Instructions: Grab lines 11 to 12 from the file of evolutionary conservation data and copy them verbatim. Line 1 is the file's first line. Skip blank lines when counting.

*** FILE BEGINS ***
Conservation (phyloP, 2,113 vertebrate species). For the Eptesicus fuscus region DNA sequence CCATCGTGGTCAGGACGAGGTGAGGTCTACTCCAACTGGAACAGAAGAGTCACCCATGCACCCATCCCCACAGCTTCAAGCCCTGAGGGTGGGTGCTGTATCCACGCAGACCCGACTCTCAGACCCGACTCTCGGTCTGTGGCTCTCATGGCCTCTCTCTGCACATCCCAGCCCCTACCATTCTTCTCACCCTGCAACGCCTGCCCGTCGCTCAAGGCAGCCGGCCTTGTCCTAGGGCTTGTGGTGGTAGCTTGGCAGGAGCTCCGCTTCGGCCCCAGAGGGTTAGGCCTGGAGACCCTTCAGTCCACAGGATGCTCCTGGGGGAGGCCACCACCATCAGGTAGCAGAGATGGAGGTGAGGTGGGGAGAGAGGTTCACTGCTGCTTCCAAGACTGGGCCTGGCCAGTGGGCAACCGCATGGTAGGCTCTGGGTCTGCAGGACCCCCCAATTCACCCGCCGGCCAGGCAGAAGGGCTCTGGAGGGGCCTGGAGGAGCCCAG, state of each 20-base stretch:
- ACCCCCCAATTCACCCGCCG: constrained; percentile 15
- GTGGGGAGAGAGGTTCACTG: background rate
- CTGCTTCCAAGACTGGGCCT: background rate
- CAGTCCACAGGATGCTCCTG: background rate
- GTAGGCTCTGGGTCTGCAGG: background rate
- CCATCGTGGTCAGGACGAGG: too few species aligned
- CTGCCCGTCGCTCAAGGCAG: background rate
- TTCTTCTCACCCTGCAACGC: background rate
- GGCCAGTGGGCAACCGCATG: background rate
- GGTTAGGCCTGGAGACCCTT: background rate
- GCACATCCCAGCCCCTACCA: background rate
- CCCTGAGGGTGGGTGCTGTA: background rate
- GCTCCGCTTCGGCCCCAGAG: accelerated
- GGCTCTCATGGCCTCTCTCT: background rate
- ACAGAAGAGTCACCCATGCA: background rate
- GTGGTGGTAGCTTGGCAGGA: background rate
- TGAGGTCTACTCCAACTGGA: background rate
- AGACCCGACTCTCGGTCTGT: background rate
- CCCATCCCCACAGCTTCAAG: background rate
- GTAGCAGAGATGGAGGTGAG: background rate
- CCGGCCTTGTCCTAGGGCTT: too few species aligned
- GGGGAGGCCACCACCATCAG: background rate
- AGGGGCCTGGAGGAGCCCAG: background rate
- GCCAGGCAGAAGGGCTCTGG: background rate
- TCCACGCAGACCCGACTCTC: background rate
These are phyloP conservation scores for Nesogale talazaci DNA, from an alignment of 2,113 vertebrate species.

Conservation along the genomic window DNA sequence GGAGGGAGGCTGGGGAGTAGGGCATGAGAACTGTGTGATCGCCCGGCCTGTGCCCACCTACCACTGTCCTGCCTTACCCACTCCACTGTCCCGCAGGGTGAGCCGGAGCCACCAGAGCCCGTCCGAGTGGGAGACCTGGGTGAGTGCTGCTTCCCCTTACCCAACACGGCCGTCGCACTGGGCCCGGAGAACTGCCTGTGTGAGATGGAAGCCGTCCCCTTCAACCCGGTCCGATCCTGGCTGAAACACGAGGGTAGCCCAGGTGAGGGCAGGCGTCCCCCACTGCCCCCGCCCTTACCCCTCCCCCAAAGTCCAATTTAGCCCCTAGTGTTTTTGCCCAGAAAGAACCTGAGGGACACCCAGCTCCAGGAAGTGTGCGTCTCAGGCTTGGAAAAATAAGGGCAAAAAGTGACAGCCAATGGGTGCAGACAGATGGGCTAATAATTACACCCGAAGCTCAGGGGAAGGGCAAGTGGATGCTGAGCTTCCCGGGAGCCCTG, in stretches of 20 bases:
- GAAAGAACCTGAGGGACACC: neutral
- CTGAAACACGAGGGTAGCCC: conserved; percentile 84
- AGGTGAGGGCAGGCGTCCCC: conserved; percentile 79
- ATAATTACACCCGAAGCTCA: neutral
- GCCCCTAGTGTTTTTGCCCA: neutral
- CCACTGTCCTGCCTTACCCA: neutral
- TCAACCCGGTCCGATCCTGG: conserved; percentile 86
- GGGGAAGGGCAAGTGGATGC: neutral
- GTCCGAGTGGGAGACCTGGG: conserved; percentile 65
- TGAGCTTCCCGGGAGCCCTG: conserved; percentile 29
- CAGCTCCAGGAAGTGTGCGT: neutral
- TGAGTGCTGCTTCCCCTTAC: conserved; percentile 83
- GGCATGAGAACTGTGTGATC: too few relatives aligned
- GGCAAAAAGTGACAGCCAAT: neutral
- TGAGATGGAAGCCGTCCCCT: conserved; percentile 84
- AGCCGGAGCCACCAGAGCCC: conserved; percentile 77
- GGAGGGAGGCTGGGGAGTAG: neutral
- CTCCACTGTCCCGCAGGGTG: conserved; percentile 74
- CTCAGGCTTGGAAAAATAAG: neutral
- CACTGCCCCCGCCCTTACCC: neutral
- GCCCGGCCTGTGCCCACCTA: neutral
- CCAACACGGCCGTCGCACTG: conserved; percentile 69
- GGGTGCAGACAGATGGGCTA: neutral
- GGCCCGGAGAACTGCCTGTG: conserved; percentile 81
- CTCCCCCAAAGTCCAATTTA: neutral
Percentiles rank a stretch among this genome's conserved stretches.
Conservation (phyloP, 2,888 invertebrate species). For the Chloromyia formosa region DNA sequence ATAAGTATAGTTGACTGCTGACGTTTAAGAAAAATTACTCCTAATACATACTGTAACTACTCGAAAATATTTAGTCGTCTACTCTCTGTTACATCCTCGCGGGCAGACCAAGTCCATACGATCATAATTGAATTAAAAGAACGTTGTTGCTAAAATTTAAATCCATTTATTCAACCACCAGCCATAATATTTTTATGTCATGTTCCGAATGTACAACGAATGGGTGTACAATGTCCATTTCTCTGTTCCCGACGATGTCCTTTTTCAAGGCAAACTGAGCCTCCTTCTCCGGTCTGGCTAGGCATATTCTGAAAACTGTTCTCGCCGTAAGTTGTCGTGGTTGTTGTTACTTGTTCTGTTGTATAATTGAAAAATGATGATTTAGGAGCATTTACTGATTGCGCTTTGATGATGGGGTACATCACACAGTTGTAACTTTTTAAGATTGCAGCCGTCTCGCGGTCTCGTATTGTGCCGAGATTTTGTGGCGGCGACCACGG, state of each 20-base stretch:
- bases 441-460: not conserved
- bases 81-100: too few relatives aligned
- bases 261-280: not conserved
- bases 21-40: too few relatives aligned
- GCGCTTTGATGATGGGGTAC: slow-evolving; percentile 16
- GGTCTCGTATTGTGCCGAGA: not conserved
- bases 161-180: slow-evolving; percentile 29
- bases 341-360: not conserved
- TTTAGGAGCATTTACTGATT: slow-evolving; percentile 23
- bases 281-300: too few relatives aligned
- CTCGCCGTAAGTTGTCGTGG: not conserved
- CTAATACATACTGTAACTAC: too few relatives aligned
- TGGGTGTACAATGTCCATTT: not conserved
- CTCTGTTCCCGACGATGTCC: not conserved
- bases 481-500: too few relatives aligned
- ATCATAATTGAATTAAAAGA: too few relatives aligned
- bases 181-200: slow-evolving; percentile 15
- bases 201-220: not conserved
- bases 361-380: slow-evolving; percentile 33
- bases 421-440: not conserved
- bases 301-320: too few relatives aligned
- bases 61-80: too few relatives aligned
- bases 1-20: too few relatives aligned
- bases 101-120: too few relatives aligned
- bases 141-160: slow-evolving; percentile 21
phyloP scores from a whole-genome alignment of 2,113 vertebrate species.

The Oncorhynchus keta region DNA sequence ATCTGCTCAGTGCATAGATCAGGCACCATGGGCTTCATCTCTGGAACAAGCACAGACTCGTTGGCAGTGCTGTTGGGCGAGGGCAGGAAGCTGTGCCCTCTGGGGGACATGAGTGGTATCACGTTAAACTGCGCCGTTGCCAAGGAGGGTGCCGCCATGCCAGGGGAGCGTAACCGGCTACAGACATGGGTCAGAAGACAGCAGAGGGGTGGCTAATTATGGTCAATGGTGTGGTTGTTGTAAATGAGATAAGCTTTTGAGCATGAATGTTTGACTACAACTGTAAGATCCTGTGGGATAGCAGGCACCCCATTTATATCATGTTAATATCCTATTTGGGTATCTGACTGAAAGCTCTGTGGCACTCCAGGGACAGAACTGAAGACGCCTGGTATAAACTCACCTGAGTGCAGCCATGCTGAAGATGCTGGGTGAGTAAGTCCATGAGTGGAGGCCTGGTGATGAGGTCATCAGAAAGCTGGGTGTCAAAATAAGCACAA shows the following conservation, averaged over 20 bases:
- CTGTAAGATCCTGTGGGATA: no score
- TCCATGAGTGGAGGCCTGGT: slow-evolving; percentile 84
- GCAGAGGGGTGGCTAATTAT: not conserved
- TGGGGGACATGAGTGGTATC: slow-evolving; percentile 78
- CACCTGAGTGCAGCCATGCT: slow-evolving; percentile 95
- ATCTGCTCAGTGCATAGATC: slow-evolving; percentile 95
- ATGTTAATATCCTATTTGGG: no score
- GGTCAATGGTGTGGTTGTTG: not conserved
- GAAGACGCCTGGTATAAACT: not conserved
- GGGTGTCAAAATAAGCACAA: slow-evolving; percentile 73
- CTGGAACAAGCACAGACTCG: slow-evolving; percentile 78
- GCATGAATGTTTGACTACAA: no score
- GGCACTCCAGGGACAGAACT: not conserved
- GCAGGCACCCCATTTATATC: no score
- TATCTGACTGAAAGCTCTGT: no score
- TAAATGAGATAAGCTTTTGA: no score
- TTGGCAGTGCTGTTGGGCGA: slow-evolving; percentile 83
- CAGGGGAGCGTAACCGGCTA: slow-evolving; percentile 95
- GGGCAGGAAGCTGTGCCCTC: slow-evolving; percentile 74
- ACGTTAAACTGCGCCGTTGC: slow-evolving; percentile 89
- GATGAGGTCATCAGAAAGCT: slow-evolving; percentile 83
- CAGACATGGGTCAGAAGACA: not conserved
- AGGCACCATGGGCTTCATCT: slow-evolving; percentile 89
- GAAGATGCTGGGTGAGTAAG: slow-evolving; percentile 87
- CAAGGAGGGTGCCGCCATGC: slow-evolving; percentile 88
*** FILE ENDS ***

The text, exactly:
- GGTTAGGCCTGGAGACCCTT: background rate
- GCACATCCCAGCCCCTACCA: background rate